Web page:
Depression sufferers wanting to remain on old anti-depressant brand can – but at a cost. MONIQUE STEELE reports.
Pharmac’s switch to a generic anti-depressant brand is causing concern as more Kiwi depression sufferers warn the change may be doing more harm than good.
Following the death of her husband in 2008, Christchurch woman Marise Jose, 54, began taking venlafaxine medication Efexor XR to treat her depression, anxiety and panic attacks.
She was told by her pharmacist in September that she would now have to pay for the medication as Pharmac had switched its funding to a generic brand.
Jose tried the new funded medication, Enlafax, three times, but experienced rashes all over her body, suicidal thoughts, paranoia, mood swings and severe stomach pains.
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“This [generic] stuff is poison. It’s not the same. We’re being used as guinea pigs,” she said.
The formerly funded venlafaxine brands – Arrow-Venlafaxine XR and Efexor XR – were changed to Enlafax by Pharmac in April last year. Enlafax became the country’s only funded brand of venlafaxine in September. The original venlafaxine brands are still available in pharmacies at retail price.
Jose, who is on the invalid’s benefit, returned to the original medication. She receives Work and Income support to purchase it, but still struggles to pull together the $30 a month needed and is cutting her dosage to what she can afford.
“[Efexor XR] wasn’t a cure, but it did help a lot,” she said.
Since April 1, 2017, Medsafe has received 142 reports of adverse side effects to venlafaxine including reduced effectiveness, headaches, anxiety, suicidal ideation and one suicide attempt.
An online petition fighting to bring back Efexor has gained nearly 5000 signatures.
Pharmac and Medsafe agreed the brand switch was safe for the 45,000 people prescribed venlafaxine each year, Pharmac chief executive Sarah Fitt said.
The government drug-funding agency saved $5 million a year by making the switch to the generic brand, she said.
“We understand change issues are real for people. Pharmac will be guided and take any action determined appropriate by Medsafe.”
More than 150,000 publicly-funded prescriptions for venlafaxine were dispensed at community pharmacies nationwide in 2016, Medsafe manager Chris James said.
”It is expected that approximately 1 per cent of patients will experience problems with a brand switch,” he said.
James said it was expected some people would have side effects, but Medsafe had not identified issues with the quality of Enlafax and neither had medicine regulators in other countries, like Australia, the United States or the United Kingdom.
For a generic medicine to be distributed in New Zealand, it must contain the same active ingredient that was released in the same way as the originator brand – Efexor, in this case.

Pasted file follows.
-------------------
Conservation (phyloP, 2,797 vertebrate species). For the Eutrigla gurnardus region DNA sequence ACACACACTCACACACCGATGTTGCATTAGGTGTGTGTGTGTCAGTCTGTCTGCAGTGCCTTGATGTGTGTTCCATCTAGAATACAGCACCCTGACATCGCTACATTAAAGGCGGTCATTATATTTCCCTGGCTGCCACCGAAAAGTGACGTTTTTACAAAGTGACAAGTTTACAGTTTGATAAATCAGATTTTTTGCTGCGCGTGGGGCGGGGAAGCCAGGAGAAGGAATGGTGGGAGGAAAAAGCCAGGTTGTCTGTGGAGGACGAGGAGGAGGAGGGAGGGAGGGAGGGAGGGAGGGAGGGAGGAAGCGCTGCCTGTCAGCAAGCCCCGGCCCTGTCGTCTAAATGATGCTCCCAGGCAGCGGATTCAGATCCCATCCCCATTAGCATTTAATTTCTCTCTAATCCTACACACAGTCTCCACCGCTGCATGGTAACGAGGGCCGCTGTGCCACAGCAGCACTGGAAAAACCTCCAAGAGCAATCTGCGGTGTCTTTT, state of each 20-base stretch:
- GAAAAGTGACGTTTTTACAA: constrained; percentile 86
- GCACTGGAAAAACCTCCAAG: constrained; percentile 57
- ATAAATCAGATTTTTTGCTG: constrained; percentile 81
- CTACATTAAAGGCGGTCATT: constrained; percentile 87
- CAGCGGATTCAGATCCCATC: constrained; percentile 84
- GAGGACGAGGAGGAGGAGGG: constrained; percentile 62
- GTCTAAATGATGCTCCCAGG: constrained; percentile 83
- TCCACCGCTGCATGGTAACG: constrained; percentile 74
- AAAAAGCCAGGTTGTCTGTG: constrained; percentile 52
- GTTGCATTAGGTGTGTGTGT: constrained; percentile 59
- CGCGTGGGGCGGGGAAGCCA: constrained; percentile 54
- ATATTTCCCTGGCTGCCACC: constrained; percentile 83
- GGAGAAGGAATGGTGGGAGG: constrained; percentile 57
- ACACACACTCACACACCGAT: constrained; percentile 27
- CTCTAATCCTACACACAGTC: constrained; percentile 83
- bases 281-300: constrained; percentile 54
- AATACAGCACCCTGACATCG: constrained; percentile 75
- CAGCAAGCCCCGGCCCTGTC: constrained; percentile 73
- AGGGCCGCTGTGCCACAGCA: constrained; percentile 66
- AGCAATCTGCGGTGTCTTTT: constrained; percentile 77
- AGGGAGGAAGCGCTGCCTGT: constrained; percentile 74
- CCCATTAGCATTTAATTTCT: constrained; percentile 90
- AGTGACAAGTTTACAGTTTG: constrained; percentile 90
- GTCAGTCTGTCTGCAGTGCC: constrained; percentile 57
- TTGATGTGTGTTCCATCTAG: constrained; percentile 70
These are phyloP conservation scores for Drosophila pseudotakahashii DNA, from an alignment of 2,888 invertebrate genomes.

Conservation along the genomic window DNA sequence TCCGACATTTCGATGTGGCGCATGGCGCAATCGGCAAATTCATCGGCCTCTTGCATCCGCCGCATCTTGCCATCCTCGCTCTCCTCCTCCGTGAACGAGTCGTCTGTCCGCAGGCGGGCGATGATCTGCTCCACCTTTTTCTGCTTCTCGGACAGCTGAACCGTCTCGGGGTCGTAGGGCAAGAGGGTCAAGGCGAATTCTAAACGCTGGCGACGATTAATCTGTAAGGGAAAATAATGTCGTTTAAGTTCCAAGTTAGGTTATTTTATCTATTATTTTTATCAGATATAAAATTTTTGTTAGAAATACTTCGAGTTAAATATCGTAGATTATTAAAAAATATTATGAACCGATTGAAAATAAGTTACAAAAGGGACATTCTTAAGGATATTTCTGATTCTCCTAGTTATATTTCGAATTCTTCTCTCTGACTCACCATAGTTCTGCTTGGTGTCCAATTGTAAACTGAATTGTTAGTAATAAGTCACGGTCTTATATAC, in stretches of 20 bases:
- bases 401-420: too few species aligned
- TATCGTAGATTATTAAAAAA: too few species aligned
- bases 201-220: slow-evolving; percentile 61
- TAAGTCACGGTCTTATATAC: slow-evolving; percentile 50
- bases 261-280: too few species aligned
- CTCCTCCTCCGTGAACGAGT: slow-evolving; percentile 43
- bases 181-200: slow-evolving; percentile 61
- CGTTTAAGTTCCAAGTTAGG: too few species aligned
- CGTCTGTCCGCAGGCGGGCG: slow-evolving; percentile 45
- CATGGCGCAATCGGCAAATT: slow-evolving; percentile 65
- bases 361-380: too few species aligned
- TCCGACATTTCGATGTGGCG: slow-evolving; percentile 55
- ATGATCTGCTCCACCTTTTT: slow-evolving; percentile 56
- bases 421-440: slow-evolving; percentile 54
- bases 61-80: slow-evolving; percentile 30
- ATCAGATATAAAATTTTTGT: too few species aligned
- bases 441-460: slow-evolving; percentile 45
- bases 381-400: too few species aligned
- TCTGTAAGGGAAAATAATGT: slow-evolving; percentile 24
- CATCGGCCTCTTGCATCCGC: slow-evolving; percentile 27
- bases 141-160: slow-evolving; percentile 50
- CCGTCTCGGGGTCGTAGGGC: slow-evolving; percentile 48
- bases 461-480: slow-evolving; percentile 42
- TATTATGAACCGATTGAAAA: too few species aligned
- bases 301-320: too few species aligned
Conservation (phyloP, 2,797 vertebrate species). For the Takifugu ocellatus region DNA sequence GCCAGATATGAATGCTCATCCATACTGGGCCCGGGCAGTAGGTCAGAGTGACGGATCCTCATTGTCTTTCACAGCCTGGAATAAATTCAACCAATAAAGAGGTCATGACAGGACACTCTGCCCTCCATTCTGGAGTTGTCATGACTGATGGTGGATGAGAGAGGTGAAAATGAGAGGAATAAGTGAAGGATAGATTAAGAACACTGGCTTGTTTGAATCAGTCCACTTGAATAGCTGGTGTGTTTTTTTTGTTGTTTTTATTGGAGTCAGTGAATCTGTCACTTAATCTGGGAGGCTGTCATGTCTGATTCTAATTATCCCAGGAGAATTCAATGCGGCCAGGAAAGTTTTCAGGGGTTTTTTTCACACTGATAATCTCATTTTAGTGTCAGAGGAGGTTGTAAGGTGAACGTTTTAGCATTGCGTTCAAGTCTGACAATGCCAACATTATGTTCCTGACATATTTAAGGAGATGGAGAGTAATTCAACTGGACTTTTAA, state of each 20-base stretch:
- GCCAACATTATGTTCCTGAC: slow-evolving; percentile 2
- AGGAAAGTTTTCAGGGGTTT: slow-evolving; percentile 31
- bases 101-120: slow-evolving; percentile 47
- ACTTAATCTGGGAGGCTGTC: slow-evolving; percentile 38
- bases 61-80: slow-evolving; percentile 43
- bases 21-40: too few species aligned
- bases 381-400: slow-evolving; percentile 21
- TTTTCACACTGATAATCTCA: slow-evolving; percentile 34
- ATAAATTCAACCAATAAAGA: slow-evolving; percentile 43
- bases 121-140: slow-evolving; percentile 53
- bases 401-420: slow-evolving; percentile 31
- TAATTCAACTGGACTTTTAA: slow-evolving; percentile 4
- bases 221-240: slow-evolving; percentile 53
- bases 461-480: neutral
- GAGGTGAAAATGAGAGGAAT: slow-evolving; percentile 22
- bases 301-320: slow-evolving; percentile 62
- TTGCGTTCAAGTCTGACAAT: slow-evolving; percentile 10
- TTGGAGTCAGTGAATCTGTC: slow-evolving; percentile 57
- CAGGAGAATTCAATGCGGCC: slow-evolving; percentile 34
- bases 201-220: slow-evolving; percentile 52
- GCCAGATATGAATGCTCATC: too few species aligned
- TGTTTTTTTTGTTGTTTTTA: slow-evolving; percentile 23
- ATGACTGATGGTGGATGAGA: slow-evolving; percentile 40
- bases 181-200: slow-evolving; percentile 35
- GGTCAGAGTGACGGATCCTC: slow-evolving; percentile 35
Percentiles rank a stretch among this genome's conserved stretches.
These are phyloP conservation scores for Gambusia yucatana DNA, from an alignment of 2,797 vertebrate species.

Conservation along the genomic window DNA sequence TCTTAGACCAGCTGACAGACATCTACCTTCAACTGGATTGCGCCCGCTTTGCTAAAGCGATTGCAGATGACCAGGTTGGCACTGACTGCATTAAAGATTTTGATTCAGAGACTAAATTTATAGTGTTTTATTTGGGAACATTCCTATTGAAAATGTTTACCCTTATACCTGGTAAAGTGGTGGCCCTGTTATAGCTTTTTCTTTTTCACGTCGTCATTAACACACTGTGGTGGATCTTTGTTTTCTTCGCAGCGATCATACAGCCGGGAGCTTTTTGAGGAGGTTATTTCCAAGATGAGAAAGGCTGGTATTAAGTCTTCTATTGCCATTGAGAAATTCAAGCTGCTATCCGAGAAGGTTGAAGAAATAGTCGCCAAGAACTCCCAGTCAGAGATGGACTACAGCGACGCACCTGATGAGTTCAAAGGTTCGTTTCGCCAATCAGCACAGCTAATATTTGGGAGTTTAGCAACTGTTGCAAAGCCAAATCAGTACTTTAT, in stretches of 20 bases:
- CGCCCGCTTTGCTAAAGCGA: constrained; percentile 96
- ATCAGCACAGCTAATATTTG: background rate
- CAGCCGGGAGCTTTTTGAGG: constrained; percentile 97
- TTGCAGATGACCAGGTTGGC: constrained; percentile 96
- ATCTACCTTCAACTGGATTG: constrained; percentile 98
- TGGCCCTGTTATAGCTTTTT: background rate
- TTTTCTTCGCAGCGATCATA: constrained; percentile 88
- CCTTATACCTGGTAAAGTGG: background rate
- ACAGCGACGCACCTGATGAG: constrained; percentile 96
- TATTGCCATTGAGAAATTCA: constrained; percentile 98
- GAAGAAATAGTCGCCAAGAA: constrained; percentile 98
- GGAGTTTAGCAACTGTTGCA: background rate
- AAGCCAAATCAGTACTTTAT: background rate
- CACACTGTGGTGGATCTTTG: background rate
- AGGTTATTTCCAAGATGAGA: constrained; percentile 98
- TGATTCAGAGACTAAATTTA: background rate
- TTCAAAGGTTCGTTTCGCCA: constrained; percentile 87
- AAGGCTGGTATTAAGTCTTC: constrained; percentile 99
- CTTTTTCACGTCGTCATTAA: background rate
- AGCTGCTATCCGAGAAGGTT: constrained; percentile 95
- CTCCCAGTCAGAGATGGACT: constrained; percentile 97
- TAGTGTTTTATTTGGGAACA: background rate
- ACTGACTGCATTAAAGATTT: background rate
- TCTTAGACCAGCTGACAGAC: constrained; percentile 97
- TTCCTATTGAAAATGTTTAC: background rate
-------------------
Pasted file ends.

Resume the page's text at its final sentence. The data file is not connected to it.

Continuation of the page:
Medsafe acting group manager Alison Cossar said both Enlafax XR and Arrow-Venlafaxine contained the same active substance (venlafaxine), in the same salt form (as hydrochloride) and amount as the original brand.
Sara Smith, who did want her real name published, spent six months taking Enlafax after the original brand – which she had used for 15 years – stopped being funded. She said she experienced severe mood swings, stomach pains and suicidal thoughts, and swore she would never try it again.
However, during her recovery from quadruple bypass surgery after a heart attack, she was put back on Enlafax while in hospital.
“Within two days I started to feel really, really horrible, I was really struggling. I felt like I was going mad actually.”
She pleaded with her doctors and was prescribed Arrow-venlafaxine again.
“After 20 years working in the mental health sector, I’m very good at advocating for myself, but I kept thinking, ‘what happens for other people?’”
She said the issue went beyond the doctors, who were prescribing what they knew, and the patients, who often copped the blame. The problem was Pharmac’s decision to switch its funding to a generic brand, she said.
“People are being ripped off and it’s a lot of people who are forced to live these half-lives because they feel so terrible,” she said.
Pharmacy Guild chief executive Andrew Gaudin said it would be “unusual” for a patient to experience adverse side effects from this brand change.
A guild spokesperson said the organisation did not officially record complaints, but if members had received many complaints about a drug change the guild likely “would have heard about it”.
Christchurch-based Sigjaw Trust consumer advocate Gary Watts said about 25 of his 150 clients around New Zealand had reached out to him for support after experiencing adverse side effects following the brand change.
“Venlafaxine generic drug change is causing massive problems throughout the whole country, it’s quite widespread,” he said.
“The people that come to me often have the rashes, head aches, increasing their anxiety levels . . . a whole series of problems. The medication is not proving to be successful for a lot of people.”